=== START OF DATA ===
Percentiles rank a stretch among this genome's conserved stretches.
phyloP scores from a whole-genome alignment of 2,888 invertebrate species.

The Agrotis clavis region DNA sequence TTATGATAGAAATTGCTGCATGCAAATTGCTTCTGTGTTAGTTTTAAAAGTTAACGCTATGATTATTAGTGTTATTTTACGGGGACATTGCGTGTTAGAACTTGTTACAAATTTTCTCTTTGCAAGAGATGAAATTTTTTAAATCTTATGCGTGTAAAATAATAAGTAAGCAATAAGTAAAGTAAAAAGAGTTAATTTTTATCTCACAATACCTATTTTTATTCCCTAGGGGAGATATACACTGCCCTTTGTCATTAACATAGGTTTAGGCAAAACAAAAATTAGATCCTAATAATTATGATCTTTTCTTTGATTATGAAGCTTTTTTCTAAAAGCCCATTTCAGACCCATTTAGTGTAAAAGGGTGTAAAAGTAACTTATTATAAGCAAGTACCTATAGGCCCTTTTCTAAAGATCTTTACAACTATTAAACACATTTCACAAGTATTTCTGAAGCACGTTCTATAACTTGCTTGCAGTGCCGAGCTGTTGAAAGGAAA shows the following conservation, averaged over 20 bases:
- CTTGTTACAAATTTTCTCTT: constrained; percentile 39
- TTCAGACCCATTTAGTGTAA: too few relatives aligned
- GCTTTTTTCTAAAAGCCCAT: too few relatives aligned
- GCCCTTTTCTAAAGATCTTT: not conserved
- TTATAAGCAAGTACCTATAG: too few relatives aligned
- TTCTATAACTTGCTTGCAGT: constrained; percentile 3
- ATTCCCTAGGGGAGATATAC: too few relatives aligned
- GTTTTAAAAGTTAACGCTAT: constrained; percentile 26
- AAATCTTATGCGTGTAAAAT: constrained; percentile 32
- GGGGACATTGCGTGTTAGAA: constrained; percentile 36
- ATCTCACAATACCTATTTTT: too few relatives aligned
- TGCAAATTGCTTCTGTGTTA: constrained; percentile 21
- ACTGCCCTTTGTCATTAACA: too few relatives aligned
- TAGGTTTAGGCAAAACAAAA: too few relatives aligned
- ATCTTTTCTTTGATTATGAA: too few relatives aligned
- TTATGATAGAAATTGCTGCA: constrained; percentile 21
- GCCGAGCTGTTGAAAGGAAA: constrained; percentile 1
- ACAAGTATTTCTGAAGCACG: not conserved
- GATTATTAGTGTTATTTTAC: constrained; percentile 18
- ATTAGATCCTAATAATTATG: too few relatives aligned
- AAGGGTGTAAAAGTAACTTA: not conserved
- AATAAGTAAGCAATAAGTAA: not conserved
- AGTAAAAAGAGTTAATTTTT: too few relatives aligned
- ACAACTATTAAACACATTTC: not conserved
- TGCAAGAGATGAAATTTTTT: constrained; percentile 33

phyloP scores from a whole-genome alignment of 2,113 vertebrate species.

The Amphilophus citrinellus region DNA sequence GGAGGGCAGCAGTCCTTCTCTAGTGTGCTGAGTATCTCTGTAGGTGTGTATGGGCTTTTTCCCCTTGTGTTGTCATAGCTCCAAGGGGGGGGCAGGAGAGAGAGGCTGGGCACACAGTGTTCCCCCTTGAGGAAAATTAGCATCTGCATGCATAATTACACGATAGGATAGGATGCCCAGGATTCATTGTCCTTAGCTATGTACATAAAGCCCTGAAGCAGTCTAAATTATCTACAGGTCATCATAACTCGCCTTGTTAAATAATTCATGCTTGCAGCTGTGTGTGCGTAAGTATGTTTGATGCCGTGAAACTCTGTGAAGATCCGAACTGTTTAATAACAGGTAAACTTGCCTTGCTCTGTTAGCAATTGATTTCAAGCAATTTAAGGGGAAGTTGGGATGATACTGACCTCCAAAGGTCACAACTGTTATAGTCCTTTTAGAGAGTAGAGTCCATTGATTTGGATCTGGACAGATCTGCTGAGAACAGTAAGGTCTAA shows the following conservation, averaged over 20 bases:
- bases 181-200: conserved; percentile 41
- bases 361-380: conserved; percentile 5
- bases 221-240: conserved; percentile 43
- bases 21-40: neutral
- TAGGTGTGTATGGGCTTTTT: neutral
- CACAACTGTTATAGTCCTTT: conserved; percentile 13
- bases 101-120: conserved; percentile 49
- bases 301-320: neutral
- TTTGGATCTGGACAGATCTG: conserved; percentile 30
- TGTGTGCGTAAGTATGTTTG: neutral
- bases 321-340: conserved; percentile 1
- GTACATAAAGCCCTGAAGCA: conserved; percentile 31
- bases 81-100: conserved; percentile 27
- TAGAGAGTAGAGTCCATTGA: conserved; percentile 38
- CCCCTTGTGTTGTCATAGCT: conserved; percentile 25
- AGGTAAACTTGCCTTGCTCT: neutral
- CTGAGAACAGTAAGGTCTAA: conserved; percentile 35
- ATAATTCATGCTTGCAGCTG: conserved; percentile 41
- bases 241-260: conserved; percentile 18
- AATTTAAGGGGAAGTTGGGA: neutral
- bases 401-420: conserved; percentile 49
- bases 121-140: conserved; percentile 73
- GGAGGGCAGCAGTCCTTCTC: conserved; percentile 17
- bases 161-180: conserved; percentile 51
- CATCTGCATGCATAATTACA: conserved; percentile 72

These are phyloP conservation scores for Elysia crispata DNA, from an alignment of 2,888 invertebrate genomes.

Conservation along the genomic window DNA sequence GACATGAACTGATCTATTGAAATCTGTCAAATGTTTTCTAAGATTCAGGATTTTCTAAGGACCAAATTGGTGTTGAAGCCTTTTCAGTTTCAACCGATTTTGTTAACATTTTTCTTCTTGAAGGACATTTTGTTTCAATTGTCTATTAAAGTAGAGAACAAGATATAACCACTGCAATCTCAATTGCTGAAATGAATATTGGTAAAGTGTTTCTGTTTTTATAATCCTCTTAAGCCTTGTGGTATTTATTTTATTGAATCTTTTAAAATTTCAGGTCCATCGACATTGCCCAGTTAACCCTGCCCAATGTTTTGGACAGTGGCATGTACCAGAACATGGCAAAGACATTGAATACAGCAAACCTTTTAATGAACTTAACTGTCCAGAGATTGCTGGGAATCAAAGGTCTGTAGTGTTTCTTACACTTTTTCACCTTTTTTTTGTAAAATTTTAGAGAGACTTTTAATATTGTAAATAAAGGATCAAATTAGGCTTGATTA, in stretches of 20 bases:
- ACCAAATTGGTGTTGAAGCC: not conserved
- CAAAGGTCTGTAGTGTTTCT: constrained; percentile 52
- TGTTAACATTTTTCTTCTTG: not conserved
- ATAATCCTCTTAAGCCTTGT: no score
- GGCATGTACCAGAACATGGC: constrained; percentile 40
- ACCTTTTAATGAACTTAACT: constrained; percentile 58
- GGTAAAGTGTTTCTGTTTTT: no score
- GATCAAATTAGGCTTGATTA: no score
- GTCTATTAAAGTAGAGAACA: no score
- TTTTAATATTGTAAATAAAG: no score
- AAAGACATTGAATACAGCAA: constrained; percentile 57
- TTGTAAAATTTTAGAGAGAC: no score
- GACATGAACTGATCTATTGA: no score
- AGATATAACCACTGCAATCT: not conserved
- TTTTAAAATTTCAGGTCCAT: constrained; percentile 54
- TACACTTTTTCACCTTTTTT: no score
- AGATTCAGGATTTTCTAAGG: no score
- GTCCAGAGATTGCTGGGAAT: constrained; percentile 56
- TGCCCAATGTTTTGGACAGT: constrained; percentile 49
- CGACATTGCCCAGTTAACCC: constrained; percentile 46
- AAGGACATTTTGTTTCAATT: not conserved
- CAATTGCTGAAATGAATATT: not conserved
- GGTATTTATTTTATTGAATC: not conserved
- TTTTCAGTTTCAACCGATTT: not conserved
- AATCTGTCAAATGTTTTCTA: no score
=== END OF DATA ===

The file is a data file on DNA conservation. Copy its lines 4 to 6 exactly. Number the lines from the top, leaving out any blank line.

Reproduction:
- CTTGTTACAAATTTTCTCTT: constrained; percentile 39
- TTCAGACCCATTTAGTGTAA: too few relatives aligned
- GCTTTTTTCTAAAAGCCCAT: too few relatives aligned